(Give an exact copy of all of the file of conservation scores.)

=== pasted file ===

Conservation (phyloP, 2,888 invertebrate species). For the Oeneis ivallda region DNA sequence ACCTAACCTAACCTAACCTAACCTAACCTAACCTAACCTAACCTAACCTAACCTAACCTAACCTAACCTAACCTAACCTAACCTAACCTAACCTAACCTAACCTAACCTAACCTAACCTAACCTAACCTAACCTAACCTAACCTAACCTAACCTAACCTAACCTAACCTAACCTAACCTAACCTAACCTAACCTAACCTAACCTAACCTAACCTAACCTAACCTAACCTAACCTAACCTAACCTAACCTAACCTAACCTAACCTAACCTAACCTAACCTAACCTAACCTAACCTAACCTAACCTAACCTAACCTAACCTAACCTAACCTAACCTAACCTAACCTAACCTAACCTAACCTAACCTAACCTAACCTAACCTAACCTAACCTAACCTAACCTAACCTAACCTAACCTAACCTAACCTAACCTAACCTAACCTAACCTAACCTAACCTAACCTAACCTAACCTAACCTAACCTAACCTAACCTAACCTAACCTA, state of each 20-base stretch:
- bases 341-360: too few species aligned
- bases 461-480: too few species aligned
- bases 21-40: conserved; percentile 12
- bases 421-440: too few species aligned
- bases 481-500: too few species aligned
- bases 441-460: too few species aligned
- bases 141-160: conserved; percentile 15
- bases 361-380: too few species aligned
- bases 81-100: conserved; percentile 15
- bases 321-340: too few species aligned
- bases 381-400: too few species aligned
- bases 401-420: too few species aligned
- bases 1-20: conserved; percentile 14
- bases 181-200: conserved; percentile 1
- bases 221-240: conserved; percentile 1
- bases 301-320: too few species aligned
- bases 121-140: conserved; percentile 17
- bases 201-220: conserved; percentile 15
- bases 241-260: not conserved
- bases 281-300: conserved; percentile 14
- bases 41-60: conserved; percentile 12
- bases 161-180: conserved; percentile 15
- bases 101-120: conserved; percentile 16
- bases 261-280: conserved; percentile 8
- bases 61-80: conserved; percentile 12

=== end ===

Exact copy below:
Conservation (phyloP, 2,888 invertebrate species). For the Oeneis ivallda region DNA sequence ACCTAACCTAACCTAACCTAACCTAACCTAACCTAACCTAACCTAACCTAACCTAACCTAACCTAACCTAACCTAACCTAACCTAACCTAACCTAACCTAACCTAACCTAACCTAACCTAACCTAACCTAACCTAACCTAACCTAACCTAACCTAACCTAACCTAACCTAACCTAACCTAACCTAACCTAACCTAACCTAACCTAACCTAACCTAACCTAACCTAACCTAACCTAACCTAACCTAACCTAACCTAACCTAACCTAACCTAACCTAACCTAACCTAACCTAACCTAACCTAACCTAACCTAACCTAACCTAACCTAACCTAACCTAACCTAACCTAACCTAACCTAACCTAACCTAACCTAACCTAACCTAACCTAACCTAACCTAACCTAACCTAACCTAACCTAACCTAACCTAACCTAACCTAACCTAACCTAACCTAACCTAACCTAACCTAACCTAACCTAACCTAACCTAACCTAACCTAACCTA, state of each 20-base stretch:
- bases 341-360: too few species aligned
- bases 461-480: too few species aligned
- bases 21-40: conserved; percentile 12
- bases 421-440: too few species aligned
- bases 481-500: too few species aligned
- bases 441-460: too few species aligned
- bases 141-160: conserved; percentile 15
- bases 361-380: too few species aligned
- bases 81-100: conserved; percentile 15
- bases 321-340: too few species aligned
- bases 381-400: too few species aligned
- bases 401-420: too few species aligned
- bases 1-20: conserved; percentile 14
- bases 181-200: conserved; percentile 1
- bases 221-240: conserved; percentile 1
- bases 301-320: too few species aligned
- bases 121-140: conserved; percentile 17
- bases 201-220: conserved; percentile 15
- bases 241-260: not conserved
- bases 281-300: conserved; percentile 14
- bases 41-60: conserved; percentile 12
- bases 161-180: conserved; percentile 15
- bases 101-120: conserved; percentile 16
- bases 261-280: conserved; percentile 8
- bases 61-80: conserved; percentile 12